• Trash bags: Use them to pack your trash, including toilet paper and binary digits (especially when camping in high alpine areas or desert landscapes where they are buried in the right way Not an option, see more under Trigger below).
  • Food and cooking equipment: Bring A stove of your choiceOr, cook the food well in cast iron Above fire (If regulations allow). Be sure to Installation package Like oil, cutting boards, spices …
  • Fire pan: Many managed Public lands Do not allow fires, especially during the summer months when many places in the West are drier and more vulnerable to wildfire hazards. For areas that allow fires, consider Portable fire pit Or move around to reduce the impact on your camping area.
  • Hand sanitizer / soap
  • Headlights, flashlights or lanterns
  • Pocketknife or Multi tool
  • Sleeping bag
  • Sleeping pillow And a pillow (or put your jacket in the bag you bring in your sleeping bag)
  • tent
  • Trowel: This is when the no-trace principles are particularly important. Once you do your job, be sure to pack a shovel and dig the soil at least 6 inches deep, and within 200 feet of water sources and paths. No soil? Imagine you pick up your dog and pack your poop with you.
  • Toilet paper, rags, or paper towels (baby diaper wipes are more easy to use than you can imagine)
  • Water: a lot of it.

To your car

  • Spare tire, jack and iron tires
  • Tow belts, suitable for the weight of your vehicle
  • MaxTraxs: While not totally necessary, it pulled me out of some tough situations. It acts as a shovel and a dragboard that can dramatically change the rules of the game when stuck in soft sediment.
  • Tire pressure gauge
  • For a comprehensive pre-maintenance checklist, see this list at offroaders.com– Useful and extremely useful for a wide range of different types of compounds.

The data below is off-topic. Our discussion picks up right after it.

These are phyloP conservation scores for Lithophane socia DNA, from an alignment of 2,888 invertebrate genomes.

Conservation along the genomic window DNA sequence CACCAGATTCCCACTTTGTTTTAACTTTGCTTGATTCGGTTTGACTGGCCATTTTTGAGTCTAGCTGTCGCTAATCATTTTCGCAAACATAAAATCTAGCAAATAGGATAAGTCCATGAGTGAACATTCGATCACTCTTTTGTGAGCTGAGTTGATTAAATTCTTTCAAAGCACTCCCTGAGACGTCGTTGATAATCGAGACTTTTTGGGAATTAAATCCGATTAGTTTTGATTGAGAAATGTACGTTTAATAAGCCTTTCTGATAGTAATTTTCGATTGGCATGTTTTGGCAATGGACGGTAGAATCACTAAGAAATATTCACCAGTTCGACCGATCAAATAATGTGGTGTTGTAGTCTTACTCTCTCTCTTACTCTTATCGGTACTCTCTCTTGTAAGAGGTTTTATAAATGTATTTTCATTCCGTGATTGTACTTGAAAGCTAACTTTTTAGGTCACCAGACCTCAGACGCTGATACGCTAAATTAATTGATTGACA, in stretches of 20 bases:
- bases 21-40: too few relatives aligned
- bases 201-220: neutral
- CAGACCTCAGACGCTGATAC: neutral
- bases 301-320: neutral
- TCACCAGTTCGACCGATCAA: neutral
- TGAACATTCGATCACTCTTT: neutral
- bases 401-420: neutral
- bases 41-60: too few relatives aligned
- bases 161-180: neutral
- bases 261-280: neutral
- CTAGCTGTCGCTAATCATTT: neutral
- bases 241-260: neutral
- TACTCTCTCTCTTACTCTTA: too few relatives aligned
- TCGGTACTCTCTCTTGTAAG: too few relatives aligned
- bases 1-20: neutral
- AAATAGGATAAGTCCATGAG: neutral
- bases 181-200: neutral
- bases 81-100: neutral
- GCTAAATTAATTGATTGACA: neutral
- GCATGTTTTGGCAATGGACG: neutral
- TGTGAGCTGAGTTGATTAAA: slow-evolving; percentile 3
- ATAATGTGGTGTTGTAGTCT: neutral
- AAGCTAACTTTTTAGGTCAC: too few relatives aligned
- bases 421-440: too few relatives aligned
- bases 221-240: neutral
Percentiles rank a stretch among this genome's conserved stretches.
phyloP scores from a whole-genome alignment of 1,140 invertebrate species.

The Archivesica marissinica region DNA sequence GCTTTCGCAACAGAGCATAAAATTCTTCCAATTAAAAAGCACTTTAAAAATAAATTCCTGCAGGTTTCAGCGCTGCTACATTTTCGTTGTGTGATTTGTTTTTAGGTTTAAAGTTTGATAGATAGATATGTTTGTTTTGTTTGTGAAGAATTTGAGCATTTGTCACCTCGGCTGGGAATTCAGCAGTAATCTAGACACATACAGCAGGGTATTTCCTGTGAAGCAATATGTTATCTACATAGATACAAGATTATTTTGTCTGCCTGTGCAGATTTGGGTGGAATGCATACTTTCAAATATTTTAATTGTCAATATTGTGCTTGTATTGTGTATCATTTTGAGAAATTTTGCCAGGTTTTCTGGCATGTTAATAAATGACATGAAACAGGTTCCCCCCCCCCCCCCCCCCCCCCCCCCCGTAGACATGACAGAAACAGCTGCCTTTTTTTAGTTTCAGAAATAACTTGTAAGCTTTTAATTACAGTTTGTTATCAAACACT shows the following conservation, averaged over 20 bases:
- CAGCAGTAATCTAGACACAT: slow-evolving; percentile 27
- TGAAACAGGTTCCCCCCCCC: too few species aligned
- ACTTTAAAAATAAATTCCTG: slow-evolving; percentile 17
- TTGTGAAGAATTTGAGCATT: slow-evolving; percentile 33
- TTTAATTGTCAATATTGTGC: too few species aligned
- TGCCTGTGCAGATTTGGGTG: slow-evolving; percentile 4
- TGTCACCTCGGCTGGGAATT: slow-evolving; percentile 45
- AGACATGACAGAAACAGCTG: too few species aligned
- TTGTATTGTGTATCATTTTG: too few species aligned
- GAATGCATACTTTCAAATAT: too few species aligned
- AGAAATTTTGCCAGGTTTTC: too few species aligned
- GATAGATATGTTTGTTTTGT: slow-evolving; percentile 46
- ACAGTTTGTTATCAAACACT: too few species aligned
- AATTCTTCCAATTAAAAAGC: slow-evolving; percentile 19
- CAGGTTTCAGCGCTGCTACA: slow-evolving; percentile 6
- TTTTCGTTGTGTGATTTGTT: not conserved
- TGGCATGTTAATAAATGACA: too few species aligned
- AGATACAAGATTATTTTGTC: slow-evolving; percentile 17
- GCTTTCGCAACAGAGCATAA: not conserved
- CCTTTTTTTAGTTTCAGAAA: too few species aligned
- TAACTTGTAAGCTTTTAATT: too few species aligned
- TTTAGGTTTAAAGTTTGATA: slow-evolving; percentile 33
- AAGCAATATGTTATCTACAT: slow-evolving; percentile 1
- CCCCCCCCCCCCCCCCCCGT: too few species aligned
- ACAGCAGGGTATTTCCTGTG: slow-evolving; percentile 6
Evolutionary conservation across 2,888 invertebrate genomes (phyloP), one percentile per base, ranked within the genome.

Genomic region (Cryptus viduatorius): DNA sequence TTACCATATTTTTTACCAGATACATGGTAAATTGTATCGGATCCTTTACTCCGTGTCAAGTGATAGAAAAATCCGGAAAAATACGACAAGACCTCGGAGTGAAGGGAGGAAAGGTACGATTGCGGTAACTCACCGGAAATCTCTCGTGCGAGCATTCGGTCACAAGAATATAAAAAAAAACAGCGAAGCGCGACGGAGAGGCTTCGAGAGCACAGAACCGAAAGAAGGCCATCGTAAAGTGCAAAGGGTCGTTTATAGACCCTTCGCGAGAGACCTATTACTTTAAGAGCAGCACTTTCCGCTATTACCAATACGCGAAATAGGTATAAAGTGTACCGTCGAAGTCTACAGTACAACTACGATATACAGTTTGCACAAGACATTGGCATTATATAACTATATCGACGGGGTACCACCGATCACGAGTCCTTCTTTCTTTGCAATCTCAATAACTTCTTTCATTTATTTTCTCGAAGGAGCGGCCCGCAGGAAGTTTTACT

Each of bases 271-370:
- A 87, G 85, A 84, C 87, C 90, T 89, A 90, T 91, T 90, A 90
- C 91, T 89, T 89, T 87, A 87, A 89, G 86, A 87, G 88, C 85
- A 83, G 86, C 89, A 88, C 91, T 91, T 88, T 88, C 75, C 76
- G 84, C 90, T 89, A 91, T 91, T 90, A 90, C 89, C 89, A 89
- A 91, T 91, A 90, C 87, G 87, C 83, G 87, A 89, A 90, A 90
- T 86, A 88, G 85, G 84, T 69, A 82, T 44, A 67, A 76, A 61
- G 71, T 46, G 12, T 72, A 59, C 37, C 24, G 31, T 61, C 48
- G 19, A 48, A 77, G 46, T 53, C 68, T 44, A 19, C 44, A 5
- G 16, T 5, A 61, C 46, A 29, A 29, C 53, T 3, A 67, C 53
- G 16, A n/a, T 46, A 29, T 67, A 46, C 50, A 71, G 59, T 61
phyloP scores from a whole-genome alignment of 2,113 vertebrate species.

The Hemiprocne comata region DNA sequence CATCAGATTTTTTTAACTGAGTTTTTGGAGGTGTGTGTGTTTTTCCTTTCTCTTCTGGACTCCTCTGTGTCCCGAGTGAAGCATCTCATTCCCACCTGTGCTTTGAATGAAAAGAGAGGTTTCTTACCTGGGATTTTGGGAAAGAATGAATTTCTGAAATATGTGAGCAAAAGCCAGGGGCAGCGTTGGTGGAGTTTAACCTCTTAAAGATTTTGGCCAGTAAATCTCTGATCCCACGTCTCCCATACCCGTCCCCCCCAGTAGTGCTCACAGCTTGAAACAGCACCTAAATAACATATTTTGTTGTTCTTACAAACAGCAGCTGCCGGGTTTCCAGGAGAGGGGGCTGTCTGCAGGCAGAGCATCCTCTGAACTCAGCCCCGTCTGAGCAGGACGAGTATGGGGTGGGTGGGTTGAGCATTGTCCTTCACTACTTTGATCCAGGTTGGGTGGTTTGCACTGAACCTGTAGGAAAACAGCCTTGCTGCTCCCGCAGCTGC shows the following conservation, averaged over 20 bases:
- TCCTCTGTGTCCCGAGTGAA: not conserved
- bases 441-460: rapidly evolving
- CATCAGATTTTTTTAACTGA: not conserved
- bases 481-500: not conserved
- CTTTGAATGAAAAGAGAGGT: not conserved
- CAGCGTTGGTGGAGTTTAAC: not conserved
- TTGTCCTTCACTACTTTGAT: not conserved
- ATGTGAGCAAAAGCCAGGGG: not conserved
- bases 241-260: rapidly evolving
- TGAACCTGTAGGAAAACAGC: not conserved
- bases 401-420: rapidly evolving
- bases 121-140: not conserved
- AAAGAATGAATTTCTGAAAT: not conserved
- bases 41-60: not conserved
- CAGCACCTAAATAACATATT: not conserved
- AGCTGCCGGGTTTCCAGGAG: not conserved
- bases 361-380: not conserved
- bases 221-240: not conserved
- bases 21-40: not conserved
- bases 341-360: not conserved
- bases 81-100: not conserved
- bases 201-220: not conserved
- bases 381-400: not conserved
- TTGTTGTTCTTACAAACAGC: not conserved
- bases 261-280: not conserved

Follow this primitive camping guide to make the most of your next wildlife adventure.
Katie Rodriguez

How do you know if your car is capable

The terrain at Anza Borrego, for example, is very diverse, covering 640,000 acres. It is known for its harshest landscapes and the most primitive terrain – whatever adventure you want. Our biggest question was when to turn around and when to continue. Fortunately, our vehicle’s ability to handle a variety of terrain made it easy to choose the latter, in the Chevrolet Silverado Trail Boss with 2-inch lift, 33-inch DuraTrac Mud-Terrain tires, and a 6.2-liter V8 with 420 hp. And off-road skid plates and shocks. High horsepower and recoverable suspension inspired confidence off-road, creep over larger rocks and speed during deep, tough washes.

No, you don’t need a new outback camping truck, but it definitely offers a lot more freedom to explore further. All-wheel drive is the perfect entryway if you expect to deal with some shallow sandy, dirt roads or uncommon off-road areas. Adding Modifications to your vehicle It is the next step, although often expensive, with the necessary research of initial steps such as lifting or even adding larger tires (without properly rewiring, for example, it will ruin the car’s fuel economy).

Bottom line: 4 × 4 and some solid all-terrain tires work with many of the lightest off-road variants. In some places, two-way payment is sufficient; Users on sites like freecampsites.net He will sometimes provide notes about this in the camp descriptions. Be sure to check the weather and terrain conditions beforehand, and Always You have a plan B.

Helpful resources

Off-road driving rules in national parks

Primitive USDA camping rules

Leave no trace of principles

How to get rid of your car

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Written by Joseph